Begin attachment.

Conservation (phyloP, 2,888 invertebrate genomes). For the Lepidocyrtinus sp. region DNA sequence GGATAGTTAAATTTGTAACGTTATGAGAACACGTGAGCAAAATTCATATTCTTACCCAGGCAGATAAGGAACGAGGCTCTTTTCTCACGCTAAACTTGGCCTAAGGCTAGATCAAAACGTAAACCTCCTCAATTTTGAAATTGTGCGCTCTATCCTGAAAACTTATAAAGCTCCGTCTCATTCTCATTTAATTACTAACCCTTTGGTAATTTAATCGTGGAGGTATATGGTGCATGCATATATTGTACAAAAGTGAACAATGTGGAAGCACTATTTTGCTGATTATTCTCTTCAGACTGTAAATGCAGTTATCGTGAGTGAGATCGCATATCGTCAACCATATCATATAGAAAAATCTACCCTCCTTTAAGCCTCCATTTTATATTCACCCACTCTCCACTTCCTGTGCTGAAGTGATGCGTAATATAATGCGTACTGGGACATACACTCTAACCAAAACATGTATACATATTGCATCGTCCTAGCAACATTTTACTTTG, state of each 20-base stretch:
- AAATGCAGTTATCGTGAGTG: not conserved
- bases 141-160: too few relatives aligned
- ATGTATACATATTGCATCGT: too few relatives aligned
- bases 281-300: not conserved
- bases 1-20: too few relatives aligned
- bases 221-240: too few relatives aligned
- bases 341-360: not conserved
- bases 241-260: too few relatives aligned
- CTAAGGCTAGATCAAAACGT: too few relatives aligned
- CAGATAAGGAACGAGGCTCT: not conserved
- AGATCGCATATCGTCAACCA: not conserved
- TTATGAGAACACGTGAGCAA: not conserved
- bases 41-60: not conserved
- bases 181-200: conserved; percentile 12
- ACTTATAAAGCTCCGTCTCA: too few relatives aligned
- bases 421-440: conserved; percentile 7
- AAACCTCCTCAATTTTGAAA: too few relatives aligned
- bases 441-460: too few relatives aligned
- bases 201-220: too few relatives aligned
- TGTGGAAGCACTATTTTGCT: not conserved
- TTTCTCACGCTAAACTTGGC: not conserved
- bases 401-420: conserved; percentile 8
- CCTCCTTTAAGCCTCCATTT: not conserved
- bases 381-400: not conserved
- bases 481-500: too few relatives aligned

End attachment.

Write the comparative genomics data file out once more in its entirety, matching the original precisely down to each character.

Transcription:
Conservation (phyloP, 2,888 invertebrate genomes). For the Lepidocyrtinus sp. region DNA sequence GGATAGTTAAATTTGTAACGTTATGAGAACACGTGAGCAAAATTCATATTCTTACCCAGGCAGATAAGGAACGAGGCTCTTTTCTCACGCTAAACTTGGCCTAAGGCTAGATCAAAACGTAAACCTCCTCAATTTTGAAATTGTGCGCTCTATCCTGAAAACTTATAAAGCTCCGTCTCATTCTCATTTAATTACTAACCCTTTGGTAATTTAATCGTGGAGGTATATGGTGCATGCATATATTGTACAAAAGTGAACAATGTGGAAGCACTATTTTGCTGATTATTCTCTTCAGACTGTAAATGCAGTTATCGTGAGTGAGATCGCATATCGTCAACCATATCATATAGAAAAATCTACCCTCCTTTAAGCCTCCATTTTATATTCACCCACTCTCCACTTCCTGTGCTGAAGTGATGCGTAATATAATGCGTACTGGGACATACACTCTAACCAAAACATGTATACATATTGCATCGTCCTAGCAACATTTTACTTTG, state of each 20-base stretch:
- AAATGCAGTTATCGTGAGTG: not conserved
- bases 141-160: too few relatives aligned
- ATGTATACATATTGCATCGT: too few relatives aligned
- bases 281-300: not conserved
- bases 1-20: too few relatives aligned
- bases 221-240: too few relatives aligned
- bases 341-360: not conserved
- bases 241-260: too few relatives aligned
- CTAAGGCTAGATCAAAACGT: too few relatives aligned
- CAGATAAGGAACGAGGCTCT: not conserved
- AGATCGCATATCGTCAACCA: not conserved
- TTATGAGAACACGTGAGCAA: not conserved
- bases 41-60: not conserved
- bases 181-200: conserved; percentile 12
- ACTTATAAAGCTCCGTCTCA: too few relatives aligned
- bases 421-440: conserved; percentile 7
- AAACCTCCTCAATTTTGAAA: too few relatives aligned
- bases 441-460: too few relatives aligned
- bases 201-220: too few relatives aligned
- TGTGGAAGCACTATTTTGCT: not conserved
- TTTCTCACGCTAAACTTGGC: not conserved
- bases 401-420: conserved; percentile 8
- CCTCCTTTAAGCCTCCATTT: not conserved
- bases 381-400: not conserved
- bases 481-500: too few relatives aligned